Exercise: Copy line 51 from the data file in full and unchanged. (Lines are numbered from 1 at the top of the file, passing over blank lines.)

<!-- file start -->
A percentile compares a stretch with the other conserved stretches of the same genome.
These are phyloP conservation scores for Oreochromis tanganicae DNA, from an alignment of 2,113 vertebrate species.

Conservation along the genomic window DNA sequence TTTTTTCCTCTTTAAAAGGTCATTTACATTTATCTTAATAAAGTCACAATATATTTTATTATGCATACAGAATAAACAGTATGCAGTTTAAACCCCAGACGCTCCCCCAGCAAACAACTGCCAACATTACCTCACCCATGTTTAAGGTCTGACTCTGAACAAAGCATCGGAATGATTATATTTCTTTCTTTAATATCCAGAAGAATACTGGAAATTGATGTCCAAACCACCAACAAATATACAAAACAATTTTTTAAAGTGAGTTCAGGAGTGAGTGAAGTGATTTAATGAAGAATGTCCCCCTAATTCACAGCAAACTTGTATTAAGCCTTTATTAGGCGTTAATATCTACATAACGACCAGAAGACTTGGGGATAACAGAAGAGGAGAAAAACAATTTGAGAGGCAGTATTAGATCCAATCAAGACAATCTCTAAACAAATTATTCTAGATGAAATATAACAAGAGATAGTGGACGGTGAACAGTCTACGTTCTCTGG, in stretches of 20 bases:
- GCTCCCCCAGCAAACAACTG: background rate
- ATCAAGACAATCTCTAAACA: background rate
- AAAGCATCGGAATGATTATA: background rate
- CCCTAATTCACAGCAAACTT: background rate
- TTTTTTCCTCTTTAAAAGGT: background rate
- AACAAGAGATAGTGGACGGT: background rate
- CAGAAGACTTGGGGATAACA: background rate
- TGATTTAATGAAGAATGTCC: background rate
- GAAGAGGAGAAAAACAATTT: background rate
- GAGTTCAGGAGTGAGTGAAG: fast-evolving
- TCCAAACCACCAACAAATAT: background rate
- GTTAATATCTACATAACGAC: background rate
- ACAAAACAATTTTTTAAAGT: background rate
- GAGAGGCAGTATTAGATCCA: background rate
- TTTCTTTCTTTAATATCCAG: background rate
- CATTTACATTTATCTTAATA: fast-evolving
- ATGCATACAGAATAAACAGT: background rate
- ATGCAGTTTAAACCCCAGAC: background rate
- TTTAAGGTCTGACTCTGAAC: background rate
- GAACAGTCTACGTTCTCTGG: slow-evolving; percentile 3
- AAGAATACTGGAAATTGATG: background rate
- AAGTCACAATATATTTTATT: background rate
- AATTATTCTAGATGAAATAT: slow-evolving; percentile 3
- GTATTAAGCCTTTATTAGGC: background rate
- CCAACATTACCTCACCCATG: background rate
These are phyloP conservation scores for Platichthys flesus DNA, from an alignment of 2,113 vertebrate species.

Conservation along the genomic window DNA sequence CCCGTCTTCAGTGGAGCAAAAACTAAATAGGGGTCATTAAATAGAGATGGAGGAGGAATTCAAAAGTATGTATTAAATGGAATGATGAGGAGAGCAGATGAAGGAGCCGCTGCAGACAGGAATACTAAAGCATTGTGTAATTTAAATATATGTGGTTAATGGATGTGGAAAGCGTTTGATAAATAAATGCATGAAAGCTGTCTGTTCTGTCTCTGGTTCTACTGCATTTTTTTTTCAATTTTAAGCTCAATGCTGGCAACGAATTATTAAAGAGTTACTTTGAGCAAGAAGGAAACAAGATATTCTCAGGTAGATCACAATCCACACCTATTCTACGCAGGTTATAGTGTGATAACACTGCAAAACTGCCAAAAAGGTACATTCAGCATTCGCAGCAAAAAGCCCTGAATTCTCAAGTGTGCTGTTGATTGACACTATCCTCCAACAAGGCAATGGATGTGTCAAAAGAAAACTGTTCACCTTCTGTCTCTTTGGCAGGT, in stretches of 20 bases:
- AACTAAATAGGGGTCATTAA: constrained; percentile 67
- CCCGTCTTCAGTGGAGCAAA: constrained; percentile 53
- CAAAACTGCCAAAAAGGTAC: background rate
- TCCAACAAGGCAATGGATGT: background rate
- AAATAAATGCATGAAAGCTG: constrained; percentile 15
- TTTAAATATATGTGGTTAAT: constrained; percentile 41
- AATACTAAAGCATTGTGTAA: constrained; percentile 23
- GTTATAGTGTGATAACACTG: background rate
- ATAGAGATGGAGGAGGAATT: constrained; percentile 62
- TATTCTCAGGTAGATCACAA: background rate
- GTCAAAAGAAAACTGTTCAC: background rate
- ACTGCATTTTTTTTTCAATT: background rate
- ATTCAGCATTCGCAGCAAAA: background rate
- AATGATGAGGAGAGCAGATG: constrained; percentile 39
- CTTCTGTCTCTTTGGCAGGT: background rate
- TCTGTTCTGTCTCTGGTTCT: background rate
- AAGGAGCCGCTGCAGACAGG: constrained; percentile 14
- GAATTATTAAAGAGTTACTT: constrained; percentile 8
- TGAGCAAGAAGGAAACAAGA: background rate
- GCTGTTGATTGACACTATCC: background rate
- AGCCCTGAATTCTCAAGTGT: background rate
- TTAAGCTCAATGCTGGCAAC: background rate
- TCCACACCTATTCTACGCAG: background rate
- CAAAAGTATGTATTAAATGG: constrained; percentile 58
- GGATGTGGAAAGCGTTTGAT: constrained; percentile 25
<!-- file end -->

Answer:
- AGCCCTGAATTCTCAAGTGT: background rate